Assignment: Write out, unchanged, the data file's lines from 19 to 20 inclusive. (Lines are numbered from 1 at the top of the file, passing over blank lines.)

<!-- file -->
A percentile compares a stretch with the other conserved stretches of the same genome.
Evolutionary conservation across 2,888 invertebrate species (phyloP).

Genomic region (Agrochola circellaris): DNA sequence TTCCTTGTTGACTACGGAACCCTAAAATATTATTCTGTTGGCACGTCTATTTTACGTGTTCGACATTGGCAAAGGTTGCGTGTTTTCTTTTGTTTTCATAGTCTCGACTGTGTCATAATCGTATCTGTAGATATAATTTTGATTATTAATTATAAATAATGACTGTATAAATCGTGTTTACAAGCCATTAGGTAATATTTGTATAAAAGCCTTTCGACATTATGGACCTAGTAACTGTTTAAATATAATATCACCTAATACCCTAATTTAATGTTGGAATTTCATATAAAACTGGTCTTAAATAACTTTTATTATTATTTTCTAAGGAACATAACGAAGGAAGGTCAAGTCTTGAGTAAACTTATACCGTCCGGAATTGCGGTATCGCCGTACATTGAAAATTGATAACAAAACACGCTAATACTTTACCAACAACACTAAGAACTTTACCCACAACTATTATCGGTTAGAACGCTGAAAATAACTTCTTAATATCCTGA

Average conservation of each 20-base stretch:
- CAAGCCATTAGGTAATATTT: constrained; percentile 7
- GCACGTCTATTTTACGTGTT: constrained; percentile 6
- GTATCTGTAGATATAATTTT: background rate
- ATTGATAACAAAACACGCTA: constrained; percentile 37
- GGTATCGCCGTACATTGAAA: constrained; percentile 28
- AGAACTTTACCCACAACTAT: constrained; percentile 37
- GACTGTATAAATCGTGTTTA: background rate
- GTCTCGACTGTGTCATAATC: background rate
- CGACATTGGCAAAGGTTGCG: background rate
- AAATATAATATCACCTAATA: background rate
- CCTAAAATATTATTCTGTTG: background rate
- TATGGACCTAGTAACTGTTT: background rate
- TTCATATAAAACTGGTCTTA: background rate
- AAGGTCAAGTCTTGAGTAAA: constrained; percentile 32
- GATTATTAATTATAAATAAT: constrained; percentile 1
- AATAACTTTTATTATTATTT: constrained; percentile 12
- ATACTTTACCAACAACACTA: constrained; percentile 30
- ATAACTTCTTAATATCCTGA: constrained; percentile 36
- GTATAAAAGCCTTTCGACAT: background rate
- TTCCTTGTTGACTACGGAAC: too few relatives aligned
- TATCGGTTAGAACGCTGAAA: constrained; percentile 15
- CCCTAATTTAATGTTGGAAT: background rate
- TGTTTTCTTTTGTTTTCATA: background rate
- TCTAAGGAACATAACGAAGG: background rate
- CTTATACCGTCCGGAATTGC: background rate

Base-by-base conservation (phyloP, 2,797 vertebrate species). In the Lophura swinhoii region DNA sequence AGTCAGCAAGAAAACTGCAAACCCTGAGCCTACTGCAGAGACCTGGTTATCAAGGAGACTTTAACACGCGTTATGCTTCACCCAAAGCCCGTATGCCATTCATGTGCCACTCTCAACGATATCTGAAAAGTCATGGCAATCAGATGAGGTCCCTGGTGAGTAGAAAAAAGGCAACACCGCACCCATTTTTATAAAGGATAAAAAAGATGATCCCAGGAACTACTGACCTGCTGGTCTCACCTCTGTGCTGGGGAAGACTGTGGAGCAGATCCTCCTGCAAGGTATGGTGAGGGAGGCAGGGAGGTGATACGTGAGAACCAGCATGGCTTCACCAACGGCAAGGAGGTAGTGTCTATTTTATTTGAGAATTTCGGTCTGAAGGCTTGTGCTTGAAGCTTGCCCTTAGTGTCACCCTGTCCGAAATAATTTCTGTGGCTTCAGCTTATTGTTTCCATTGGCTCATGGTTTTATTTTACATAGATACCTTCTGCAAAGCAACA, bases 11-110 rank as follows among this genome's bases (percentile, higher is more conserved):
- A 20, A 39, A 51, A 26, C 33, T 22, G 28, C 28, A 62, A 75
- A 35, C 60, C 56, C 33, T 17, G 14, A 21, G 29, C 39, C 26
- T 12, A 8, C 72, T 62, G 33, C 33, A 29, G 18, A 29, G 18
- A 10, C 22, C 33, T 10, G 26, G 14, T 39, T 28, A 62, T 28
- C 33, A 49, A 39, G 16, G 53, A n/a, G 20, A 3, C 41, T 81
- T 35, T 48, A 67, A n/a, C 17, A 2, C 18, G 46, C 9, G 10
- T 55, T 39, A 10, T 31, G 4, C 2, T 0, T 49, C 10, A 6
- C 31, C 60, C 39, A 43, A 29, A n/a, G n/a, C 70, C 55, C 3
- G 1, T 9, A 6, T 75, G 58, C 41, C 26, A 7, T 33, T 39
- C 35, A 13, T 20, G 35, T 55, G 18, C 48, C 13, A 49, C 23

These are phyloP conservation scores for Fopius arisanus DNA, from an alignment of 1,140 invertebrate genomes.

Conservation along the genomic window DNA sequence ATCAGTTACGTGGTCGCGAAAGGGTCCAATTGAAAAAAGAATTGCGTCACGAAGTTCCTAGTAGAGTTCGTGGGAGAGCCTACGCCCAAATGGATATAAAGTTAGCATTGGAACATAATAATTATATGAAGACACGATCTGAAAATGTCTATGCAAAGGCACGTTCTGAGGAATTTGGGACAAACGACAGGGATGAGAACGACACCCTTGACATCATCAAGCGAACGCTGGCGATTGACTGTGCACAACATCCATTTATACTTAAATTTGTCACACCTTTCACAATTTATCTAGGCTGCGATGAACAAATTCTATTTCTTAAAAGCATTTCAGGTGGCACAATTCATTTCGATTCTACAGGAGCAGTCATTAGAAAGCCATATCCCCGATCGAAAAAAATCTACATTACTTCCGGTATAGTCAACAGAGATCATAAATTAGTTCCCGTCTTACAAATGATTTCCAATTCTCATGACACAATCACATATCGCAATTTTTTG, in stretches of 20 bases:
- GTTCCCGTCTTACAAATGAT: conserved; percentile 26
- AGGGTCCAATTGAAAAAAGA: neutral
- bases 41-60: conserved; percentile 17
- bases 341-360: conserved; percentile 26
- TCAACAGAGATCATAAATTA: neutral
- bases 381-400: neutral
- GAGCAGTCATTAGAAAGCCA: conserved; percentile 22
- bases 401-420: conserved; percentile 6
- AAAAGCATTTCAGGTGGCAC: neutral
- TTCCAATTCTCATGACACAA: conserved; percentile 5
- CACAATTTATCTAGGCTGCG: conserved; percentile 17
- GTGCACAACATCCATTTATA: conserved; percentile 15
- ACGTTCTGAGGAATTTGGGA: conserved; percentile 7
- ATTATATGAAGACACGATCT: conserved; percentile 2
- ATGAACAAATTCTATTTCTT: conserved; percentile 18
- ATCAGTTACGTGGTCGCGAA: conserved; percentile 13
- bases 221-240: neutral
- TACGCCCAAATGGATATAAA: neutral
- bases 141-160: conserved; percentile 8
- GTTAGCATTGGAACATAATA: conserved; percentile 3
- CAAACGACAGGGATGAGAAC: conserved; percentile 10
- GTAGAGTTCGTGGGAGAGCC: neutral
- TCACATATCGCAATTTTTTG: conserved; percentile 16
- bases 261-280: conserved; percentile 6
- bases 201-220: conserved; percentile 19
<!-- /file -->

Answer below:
- GATTATTAATTATAAATAAT: constrained; percentile 1
- AATAACTTTTATTATTATTT: constrained; percentile 12